Ex-cons make no retirement plans

Waterbury Republican American
December 6, 2016


Todd Edwards couldn’t remember which of the state’s prisons he was incarcerated in when the cruel reality of his situation struck him: Correction officers who had guarded him when he was first locked up were reaching retirement age.

So, he wrote a half-joking letter to the warden, requesting his own “retirement papers” from the prison system.

“The officers that I came in with were retiring as deputy wardens and they did a full career, and I had this,” he said, holding his hands open. “I had this. Empty palms. I had a hurt soul. I had a hurt heart. My mind, my spirit was broken. So this is what I’m retiring with.”


Edwards was one of several former inmates who on Tuesday addressed the recently formed Greater Waterbury Reentry Council, a collaboration of some 30 agencies within Greater Waterbury that helps ex-offenders coming out of prison reintegrate back into society.

The ex-cons talked about the challenges they faced upon release, such as the stigma that often serves as a barrier to employment, the lack of knowledge about basic tasks like managing a bank account and being unaware of social service programs that could help them.

“I think that 99.9 percent of people who come out of prison, their intention is to be a good citizen, their intention is not to come out and commit more crime,” said council member Beth Hines. “But when they come out and there’s no connection to services, or they’re not getting their needs met, they’re going to get discouraged very quickly.”

Hines is program operations director for Community Partners in Action, a more than century-old agency that provides post-prison services like employment help, transitional housing and substance abuse counseling.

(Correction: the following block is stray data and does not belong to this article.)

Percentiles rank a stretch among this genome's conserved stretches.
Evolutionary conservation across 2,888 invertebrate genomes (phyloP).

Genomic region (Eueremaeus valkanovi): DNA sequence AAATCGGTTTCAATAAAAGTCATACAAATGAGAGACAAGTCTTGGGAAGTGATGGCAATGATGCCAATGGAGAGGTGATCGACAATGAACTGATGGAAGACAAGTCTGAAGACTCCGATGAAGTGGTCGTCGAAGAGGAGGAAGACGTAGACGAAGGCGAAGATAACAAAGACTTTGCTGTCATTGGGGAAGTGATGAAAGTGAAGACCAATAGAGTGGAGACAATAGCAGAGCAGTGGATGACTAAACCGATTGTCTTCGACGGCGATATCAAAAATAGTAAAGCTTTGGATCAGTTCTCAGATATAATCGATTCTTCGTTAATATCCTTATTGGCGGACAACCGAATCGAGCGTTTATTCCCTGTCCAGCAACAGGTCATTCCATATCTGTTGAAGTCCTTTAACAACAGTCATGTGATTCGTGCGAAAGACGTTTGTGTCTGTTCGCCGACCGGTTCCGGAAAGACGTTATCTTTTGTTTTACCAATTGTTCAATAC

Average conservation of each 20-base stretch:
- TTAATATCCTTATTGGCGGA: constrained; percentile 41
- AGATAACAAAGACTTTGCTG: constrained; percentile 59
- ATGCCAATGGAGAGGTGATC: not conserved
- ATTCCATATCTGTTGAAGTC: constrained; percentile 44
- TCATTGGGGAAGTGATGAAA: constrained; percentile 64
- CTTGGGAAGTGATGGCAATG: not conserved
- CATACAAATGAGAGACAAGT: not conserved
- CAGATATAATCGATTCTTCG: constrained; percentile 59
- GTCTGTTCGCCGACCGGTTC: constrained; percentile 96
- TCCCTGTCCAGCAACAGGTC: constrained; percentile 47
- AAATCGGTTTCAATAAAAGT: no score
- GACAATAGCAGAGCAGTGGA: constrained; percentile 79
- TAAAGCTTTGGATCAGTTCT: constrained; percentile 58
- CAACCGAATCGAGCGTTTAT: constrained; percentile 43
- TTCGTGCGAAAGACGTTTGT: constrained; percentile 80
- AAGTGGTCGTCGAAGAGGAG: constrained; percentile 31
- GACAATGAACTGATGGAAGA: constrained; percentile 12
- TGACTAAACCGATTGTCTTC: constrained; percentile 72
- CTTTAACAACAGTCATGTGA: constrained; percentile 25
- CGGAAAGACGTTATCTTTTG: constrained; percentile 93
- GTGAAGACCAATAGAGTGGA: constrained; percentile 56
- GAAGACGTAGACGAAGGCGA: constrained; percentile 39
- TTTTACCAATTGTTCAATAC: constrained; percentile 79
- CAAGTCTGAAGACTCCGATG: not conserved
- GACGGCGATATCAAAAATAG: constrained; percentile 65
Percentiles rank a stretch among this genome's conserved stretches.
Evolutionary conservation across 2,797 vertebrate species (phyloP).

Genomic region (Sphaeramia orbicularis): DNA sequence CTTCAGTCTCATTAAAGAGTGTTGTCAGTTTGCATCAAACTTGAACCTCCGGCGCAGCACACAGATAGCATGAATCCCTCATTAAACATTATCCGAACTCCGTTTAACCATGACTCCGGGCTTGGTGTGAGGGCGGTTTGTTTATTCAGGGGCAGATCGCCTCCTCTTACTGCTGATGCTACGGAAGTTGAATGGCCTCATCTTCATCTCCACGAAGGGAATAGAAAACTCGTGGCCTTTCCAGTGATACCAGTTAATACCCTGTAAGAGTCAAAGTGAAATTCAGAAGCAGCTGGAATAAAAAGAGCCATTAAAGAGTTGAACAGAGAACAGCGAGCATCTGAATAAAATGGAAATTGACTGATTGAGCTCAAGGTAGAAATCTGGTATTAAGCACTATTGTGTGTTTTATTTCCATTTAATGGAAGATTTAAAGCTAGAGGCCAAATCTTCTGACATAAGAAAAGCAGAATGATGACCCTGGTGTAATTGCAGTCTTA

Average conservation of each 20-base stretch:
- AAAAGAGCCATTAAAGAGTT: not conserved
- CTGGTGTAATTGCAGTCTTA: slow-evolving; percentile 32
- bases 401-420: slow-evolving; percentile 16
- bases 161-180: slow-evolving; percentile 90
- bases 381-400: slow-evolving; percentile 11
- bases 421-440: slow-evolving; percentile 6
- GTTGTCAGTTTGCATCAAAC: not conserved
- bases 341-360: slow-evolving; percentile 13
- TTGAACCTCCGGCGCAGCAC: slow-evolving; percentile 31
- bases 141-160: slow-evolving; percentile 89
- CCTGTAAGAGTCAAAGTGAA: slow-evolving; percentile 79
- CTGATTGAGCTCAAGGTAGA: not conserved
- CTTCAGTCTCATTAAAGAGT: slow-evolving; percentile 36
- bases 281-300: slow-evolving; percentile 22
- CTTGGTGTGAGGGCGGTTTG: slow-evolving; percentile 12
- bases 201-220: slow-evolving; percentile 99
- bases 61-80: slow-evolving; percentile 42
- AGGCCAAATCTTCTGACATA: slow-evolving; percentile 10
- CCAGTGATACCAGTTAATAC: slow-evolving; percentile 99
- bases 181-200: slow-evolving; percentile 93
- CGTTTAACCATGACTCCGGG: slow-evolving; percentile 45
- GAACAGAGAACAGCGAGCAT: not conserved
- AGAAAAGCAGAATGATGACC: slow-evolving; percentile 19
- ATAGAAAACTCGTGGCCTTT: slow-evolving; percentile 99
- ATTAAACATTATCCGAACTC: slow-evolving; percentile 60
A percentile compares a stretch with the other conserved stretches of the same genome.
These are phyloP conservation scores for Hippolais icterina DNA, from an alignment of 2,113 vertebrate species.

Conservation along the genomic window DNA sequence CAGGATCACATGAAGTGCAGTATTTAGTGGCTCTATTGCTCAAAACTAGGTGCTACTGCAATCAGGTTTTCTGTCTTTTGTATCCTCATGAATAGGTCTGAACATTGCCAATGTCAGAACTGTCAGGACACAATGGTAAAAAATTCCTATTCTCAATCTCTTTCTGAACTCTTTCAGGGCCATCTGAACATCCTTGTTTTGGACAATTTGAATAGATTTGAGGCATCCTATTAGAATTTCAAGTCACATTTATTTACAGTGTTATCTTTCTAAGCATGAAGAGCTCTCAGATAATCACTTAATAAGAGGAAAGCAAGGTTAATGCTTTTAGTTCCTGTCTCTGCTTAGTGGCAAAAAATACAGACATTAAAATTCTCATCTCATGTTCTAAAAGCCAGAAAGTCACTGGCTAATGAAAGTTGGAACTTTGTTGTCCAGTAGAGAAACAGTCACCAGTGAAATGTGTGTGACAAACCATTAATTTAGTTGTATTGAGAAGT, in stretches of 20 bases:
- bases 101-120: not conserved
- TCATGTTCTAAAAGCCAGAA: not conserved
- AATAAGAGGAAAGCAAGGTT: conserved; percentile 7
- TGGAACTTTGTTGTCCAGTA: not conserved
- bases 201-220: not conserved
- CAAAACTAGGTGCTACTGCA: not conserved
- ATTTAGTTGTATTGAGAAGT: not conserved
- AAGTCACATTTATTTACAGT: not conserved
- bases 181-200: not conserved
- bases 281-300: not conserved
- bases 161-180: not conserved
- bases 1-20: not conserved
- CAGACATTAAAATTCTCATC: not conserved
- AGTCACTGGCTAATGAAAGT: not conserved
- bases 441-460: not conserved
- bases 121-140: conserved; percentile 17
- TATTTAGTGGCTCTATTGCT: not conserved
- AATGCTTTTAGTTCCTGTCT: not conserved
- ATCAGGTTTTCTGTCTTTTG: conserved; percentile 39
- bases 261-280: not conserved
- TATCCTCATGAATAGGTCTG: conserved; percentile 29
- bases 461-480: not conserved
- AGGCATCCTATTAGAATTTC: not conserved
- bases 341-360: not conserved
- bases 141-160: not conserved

Other agencies participating in the council include New Opportunities, Waterbury Hospital, Bishop House (a 51-bed halfway house run by New Opportunities), the state Department of Correction, Waterbury city departments such as the police and schools, and Wellmore Behavioral Health, where the meeting took place.


Bobbi Riddick, an employment specialist at New Opportunities, said employment barriers can sometimes be broken should the former inmate advise potential employers they would qualify for a state tax credit by hiring an ex-convict.

Hines said reaching inmates in prison gives them hope and strengthens their goal to rejoin the outside world, but that it’s an expensive, time-consuming effort for which there is often little or no resources.

Critical also is mentorship, said Mike LaRue, work readiness and life skills trainer for New Opportunities’ LEAPS job-training program.

“Programs are all well and good, but sometimes the motivation has to come from someone who is going to say, ‘Hang in there, persevere, keep going, keep the course,’” he said.

Edwards credited Wellmore, particularly its Morris Recovery House, with the success he’s had since he was released from prison in September.

“I had no place else to go except there, and they opened their arms and welcomed me into their home,” he said. “They gave me the opportunity to pursue my dreams. Without them, no telling where I would be. I could be on a bench somewhere.”

Edwards said some of the barriers inmates face when they return to society are “self-imposed,” based on poor decisions they have made in their lives.

But, he said, he didn’t quit when he was “doing wrong,” and won’t quit now that he’s got another chance at success.

“There’s still hope. So I can rebuild my heart. It would never be pretty and gorgeous like somebody that’s never been what I’ve been through, but it’ll be my heart and it’s the only one that I will ever have,” he said. “And I can get my feelings and my emotions back intact, and I can get my rights as a citizen back. I can get these things back, and it can work.”

Contact Mike Patrick at mpatrick@rep-am.com, on Twitter @RA_MikePatrick or on Facebook at RA.Mike.Patrick.